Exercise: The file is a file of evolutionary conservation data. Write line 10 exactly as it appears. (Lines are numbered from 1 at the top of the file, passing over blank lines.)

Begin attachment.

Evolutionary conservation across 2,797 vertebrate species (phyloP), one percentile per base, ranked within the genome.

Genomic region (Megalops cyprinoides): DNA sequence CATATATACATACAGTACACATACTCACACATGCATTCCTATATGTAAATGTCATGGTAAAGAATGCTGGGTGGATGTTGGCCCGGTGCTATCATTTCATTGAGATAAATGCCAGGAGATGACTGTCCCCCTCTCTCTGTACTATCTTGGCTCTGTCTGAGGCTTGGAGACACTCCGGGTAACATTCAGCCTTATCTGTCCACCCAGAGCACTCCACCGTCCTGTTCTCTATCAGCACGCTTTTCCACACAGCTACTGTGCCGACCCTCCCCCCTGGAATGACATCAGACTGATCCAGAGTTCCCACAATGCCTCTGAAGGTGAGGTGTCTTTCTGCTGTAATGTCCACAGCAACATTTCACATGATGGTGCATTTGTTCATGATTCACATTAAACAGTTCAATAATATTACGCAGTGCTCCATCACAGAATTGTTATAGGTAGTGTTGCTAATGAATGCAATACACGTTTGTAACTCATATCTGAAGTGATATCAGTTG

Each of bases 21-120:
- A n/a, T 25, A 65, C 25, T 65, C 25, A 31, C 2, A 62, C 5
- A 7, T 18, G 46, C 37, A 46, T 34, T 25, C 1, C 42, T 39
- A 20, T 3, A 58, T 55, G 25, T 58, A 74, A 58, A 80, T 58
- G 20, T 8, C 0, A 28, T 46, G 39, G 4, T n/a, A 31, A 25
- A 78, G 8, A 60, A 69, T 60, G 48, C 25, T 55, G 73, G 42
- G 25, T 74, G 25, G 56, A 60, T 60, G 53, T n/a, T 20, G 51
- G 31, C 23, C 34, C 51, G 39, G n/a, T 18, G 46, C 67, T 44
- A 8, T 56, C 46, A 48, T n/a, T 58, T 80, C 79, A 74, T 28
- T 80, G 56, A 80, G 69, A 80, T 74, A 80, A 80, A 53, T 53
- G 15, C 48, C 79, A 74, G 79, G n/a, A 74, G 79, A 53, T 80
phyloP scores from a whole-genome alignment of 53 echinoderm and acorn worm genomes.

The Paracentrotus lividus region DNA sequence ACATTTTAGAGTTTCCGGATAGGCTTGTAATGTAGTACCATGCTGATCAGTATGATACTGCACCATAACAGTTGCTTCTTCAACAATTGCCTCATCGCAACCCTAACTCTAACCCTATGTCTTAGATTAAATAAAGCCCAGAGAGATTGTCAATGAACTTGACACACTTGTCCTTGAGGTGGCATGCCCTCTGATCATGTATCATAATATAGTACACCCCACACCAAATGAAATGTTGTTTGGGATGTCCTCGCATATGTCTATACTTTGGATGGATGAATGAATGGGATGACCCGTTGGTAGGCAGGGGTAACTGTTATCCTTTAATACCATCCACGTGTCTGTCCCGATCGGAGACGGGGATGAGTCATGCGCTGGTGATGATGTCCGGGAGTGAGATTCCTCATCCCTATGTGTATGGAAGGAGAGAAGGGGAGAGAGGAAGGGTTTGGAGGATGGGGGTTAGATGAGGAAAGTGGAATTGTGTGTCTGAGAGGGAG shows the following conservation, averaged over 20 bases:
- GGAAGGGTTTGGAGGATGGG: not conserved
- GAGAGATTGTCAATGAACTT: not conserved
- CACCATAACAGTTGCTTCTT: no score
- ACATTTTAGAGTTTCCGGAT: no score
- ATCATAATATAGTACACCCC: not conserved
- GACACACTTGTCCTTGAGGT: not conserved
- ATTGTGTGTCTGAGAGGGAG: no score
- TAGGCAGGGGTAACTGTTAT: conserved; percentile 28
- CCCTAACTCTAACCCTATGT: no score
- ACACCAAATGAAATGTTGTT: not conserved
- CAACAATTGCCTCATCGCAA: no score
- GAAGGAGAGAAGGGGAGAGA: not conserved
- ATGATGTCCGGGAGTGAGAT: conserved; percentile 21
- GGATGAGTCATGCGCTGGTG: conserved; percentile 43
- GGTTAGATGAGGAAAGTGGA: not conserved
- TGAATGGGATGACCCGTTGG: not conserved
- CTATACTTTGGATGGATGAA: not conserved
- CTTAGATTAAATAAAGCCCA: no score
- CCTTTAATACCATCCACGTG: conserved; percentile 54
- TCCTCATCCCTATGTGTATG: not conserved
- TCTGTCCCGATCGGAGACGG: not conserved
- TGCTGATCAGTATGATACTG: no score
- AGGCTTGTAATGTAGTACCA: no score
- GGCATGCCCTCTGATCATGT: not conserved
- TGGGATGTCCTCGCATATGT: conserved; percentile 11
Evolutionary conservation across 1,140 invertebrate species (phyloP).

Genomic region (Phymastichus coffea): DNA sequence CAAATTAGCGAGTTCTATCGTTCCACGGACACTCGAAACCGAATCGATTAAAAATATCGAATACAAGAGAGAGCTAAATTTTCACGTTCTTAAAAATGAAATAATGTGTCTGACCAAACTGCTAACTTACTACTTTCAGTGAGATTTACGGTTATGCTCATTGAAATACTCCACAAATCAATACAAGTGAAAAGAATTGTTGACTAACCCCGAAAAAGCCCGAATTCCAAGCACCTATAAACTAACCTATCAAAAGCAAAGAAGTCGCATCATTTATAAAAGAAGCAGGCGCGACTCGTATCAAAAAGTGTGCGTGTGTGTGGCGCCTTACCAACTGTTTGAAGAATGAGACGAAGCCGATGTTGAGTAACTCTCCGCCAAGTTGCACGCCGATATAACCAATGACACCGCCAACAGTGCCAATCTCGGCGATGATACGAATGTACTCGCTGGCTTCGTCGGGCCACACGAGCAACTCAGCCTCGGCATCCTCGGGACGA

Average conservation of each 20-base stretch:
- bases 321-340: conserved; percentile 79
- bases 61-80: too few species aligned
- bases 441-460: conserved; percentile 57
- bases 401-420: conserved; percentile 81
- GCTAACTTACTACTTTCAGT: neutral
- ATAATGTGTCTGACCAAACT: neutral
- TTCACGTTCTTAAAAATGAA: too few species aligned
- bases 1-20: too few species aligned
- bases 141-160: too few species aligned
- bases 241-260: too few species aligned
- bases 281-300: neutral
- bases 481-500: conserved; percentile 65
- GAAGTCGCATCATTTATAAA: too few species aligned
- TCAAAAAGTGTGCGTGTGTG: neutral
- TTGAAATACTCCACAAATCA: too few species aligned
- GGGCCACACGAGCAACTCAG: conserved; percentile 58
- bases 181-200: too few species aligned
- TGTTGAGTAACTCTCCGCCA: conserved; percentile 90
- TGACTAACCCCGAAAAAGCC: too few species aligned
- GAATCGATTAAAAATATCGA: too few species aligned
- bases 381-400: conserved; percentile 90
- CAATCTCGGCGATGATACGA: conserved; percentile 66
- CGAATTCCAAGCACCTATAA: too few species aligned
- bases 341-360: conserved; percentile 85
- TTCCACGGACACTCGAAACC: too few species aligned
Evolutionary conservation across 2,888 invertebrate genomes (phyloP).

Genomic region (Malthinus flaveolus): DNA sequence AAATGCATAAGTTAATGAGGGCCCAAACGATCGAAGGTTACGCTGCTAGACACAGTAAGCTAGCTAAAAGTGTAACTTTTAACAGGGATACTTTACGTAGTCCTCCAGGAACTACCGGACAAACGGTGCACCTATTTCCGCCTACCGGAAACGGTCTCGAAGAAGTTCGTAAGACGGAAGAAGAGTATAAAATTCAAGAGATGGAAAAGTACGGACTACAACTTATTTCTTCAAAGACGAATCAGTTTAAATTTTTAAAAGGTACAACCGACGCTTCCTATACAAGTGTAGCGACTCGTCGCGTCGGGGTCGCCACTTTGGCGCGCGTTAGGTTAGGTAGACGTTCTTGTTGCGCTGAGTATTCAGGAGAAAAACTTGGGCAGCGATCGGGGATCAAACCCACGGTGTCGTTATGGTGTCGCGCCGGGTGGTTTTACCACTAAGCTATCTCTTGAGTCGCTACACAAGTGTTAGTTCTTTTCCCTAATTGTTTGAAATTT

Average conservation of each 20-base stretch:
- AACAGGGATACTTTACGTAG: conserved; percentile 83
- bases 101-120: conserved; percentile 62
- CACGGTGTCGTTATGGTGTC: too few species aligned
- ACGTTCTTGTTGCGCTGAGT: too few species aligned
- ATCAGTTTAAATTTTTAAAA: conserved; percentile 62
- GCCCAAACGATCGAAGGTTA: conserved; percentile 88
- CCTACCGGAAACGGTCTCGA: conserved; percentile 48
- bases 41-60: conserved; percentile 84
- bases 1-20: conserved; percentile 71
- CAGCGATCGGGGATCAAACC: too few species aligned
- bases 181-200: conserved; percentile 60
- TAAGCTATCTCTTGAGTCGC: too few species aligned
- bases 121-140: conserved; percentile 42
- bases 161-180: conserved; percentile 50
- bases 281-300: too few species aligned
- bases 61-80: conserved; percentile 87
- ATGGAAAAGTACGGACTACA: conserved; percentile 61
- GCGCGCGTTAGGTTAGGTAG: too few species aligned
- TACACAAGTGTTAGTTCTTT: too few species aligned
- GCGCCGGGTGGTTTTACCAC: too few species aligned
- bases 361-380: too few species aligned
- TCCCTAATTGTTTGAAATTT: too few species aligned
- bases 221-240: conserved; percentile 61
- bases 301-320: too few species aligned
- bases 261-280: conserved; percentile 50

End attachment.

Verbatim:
- G 31, C 23, C 34, C 51, G 39, G n/a, T 18, G 46, C 67, T 44